1. Alexander, Mary MA, RN, CRNI(R), CAE, FAAN

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I traveled to India recently on behalf of INS and got a wake-up call on a flight from Delhi to Bangalore. In mid-flight, the crew asked passengers if there was a doctor on board. When no one answered, I offered my services as a nurse. A young man was in distress, and when I stepped up to help I was told that, even though there was an emergency medical bag available, I was not authorized to open it (I wanted to check the man's blood pressure) because I wasn't a physician. Again, I stated that I was a nurse. Not good enough. This airline's policy maintained that nurses are not allowed to open a medical bag without physician supervision. (As it turned out, the young man was stressed about flying. His fear eased upon landing.)

Figure. Mary Alexand... - Click to enlarge in new windowFigure. Mary Alexander, MA, RN, CRNI(R), CAE, FAAN, INS Chief Executive Officer Editor,

This incident, as well as learning firsthand about the low level of esteem for nurses in South Asia, got me thinking again about the public's understanding of nurses' role in healthcare, our professional responsibilities, and the image of nurses created by the media.


Some of you may have seen or heard about the TV shows, "Nurse Jackie" and "HawthoRNe." These shows are worth highlighting because it is rare that nurses are the main characters in TV hospital dramas. Other shows, such as "Grey's Anatomy" and "House," revolve around physicians, with nurses either absent or portrayed as doctors' helpers or as sex objects. "Nurse Jackie," in particular, seems to have struck a chord with nurses because of its controversial depiction of a smart nurse who is a passionate advocate for her patients but is also addicted to pain medication (acknowledging the back pain endured by so many nurses). She skirts the boundaries of professional conduct and has contentious relationships with a number of colleagues. So love her or hate her, "Nurse Jackie" is sending a message about nurses to a large TV audience. What she projects to the public has the potential to shape how our patients see us, for better or for worse. The impression created by the media can affect the way nurses are viewed by patients and colleagues, and it is up to us, with our years of experience, to make our opinions known to the writers and sponsors of TV shows.


"The Truth About Nursing" is a useful Web site dedicated to improving the image of nurses and the nursing profession. Its focus is to "promote more accurate, balanced and frequent media portrayals of nurses and increase the media's use of nurses as expert sources."1 The site provides names and addresses of media contacts so viewers can express their opinions about the content of their programs.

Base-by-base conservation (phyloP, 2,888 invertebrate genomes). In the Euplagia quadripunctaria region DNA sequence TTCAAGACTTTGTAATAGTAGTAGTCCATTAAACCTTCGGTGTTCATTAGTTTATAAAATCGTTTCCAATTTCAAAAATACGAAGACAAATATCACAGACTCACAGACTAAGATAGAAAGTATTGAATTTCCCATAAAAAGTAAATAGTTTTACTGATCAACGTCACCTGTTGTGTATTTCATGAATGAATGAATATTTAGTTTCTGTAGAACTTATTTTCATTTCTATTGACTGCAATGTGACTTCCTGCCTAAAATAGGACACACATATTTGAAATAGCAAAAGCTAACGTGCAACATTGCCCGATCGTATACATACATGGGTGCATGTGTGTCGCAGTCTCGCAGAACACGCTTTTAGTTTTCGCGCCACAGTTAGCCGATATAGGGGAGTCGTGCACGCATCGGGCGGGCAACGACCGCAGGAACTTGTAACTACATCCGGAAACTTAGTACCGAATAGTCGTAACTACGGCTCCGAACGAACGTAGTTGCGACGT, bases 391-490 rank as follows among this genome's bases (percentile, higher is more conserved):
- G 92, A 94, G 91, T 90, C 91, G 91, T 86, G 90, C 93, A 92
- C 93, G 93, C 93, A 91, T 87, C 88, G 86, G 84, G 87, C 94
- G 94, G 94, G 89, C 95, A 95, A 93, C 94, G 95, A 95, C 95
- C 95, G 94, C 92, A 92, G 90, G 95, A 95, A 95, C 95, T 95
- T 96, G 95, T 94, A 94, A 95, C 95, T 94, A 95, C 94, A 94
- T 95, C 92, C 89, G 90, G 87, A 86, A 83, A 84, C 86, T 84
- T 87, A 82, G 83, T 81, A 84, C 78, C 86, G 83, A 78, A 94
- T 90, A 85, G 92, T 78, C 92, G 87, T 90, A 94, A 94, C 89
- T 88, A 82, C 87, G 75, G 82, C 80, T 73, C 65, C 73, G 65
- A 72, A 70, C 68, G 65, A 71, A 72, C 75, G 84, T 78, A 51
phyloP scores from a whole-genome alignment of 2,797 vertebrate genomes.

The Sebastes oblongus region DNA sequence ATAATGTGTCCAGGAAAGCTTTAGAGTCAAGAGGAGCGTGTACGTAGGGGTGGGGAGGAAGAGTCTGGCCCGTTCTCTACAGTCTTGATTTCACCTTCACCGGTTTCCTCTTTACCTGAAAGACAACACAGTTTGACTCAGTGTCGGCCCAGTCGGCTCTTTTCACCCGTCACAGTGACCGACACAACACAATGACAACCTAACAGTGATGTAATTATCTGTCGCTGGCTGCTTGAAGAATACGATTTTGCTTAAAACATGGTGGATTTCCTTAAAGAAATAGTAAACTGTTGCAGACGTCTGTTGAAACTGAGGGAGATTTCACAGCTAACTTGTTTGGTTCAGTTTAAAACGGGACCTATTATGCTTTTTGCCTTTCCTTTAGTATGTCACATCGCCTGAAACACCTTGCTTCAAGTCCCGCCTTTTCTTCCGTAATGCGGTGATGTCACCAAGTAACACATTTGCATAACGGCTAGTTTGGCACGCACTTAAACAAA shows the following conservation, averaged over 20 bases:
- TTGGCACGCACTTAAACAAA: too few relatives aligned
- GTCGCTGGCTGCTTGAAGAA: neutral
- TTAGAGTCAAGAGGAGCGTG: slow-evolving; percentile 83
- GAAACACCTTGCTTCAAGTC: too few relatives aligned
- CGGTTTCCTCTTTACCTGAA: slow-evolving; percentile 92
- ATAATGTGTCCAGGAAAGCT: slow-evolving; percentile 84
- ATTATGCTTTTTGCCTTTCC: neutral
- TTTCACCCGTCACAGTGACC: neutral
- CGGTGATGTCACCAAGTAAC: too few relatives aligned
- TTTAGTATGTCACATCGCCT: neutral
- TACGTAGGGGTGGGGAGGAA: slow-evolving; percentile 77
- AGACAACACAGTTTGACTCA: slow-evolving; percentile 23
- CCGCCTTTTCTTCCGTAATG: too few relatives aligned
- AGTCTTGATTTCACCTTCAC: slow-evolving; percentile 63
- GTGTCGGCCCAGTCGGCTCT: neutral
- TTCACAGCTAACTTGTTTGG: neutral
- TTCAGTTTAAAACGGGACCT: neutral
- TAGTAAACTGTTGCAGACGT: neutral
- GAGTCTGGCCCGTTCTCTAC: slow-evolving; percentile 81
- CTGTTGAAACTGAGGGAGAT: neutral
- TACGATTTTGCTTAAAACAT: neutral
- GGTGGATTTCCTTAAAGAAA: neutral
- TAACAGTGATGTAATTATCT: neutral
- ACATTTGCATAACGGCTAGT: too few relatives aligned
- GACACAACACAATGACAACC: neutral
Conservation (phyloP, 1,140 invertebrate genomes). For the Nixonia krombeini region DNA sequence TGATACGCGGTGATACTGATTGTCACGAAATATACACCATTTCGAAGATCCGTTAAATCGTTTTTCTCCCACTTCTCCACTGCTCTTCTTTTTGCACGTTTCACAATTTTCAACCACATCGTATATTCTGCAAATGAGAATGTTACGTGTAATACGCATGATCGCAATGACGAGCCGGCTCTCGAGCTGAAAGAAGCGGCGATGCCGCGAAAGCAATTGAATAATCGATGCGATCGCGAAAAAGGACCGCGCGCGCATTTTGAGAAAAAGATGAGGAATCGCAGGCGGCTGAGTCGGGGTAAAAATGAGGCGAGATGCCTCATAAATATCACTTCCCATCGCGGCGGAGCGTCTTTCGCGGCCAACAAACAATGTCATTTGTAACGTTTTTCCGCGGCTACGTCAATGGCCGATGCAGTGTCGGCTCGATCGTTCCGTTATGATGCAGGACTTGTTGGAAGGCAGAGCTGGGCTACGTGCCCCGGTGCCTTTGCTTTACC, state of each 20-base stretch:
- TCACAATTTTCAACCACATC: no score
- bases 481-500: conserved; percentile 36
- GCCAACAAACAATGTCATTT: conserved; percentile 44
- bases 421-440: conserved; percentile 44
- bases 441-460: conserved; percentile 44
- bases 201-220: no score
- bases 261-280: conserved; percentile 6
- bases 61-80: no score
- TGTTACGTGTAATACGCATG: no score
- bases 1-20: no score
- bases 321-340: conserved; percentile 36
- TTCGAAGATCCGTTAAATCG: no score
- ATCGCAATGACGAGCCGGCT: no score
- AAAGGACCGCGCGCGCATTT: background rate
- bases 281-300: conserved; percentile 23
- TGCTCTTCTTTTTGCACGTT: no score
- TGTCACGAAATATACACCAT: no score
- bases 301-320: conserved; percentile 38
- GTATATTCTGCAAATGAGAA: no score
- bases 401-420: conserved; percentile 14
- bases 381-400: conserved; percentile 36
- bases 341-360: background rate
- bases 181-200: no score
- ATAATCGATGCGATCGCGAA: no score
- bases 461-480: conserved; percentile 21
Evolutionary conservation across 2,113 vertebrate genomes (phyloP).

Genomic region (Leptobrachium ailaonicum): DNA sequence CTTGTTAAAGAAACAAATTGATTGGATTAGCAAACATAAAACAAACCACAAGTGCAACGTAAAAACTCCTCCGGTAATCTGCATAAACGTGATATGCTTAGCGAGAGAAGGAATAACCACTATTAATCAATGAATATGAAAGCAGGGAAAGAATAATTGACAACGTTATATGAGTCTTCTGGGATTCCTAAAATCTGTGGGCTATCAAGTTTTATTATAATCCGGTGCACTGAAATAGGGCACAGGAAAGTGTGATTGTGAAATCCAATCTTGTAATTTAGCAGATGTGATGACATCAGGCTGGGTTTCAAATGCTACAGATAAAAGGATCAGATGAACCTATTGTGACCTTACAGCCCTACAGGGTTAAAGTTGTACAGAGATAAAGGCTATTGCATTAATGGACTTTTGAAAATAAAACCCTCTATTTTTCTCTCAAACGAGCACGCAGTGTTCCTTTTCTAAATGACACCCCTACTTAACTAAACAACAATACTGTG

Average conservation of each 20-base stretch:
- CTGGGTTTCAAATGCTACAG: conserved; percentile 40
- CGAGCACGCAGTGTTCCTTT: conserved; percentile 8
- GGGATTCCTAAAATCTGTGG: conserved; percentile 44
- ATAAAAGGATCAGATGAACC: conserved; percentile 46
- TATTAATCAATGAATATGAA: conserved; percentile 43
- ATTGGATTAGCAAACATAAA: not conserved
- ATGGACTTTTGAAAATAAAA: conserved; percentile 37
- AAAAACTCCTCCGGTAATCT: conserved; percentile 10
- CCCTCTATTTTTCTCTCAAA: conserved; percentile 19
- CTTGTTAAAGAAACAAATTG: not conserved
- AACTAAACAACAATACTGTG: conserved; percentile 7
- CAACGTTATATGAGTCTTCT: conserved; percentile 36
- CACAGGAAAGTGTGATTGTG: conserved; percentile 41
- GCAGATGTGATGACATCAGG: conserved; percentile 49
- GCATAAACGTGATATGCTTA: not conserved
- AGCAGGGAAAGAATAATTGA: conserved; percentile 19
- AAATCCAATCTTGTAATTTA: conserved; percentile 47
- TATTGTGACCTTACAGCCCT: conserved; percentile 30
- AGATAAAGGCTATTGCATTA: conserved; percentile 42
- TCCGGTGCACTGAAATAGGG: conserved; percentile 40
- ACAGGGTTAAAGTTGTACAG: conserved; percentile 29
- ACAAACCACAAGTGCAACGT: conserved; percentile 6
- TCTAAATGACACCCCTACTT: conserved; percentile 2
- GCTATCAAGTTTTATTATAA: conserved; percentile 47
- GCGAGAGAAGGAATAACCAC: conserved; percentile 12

In the media, nurses are nearly always portrayed by women. As we all know, there are many accomplished men in the field of nursing. Yet they continue to be ignored by the media or treated as oddities. The frequently used phrase "male nurse" fails to recognize the strides that men have made in the nursing field and draws attention to the person's gender, rather than his professional credentials. We are neither male nor female nurses-we are all nurses.


While in India, I was disturbed to hear that nurses there are held in low regard. This view was confirmed by my experience on the airline. Nurses in India are poorly paid by Western standards. They lack professional respect and autonomy and often have poor relationships with physicians.2 In addition, they are frequently denied opportunities for advancement and for the chance to influence health policy.3 For these and other reasons, Indian nurses often migrate to other countries, leaving India with an increasingly dire nursing shortage.


Our message to the media and to the world is that nurses are well-educated, autonomous professionals who are an integral part of the healthcare system. Our knowledge base includes disciplines such as biology, chemistry, anatomy, physiology, mathematics, pharmacology, information technology, and management. We are the primary caregivers for our patients, and we often work long hours on our feet to make sure those patients get the best care possible. We also teach, advocate, plan, evaluate, explain, manage, research, shape policy, and comfort. And we save lives every single day.




1. The Truth About Nursing. Mission statement. Accessed August 10, 2009. [Context Link]


2. Kane PP. Stress causing psychosomatic illness among nurses. Indian J Occup Environ Med. 2009;13(1):28-32. [Context Link]


3. Falaknaaz S. India faces acute shortage of teaching staff in nursing colleges. Express Healthcare Manage. Accessed August 17, 2009. [Context Link]



Barbara Stevens Cox, President of NITA (National Intravenous Therapy Association-forerunner to INS) from 1984 to 1985, passed away on September 23, 2009. A Florida resident, Barbara had worked at the Kennestone Hospital in Marietta, Georgia, and had been actively involved in the American Cancer Society, as well as Relay For Life.


Barbara's presidential theme was "Dimension of Excellence." During her tenure, NITA published the first edition of the Core Curriculum for Intravenous Nursing and administered the first certification exam.


Barbara was an outstanding leader, mentor, and nurse, and extremely dedicated to the Society. Her commitment to excellence, as demonstrated in her presidential theme, continues to be the foundation for all we do at INS. We will miss not only her knowledge and support, but also her warm smile.


Barbara is survived by her husband, sons, grandchildren, and sister.


-Mary Alexander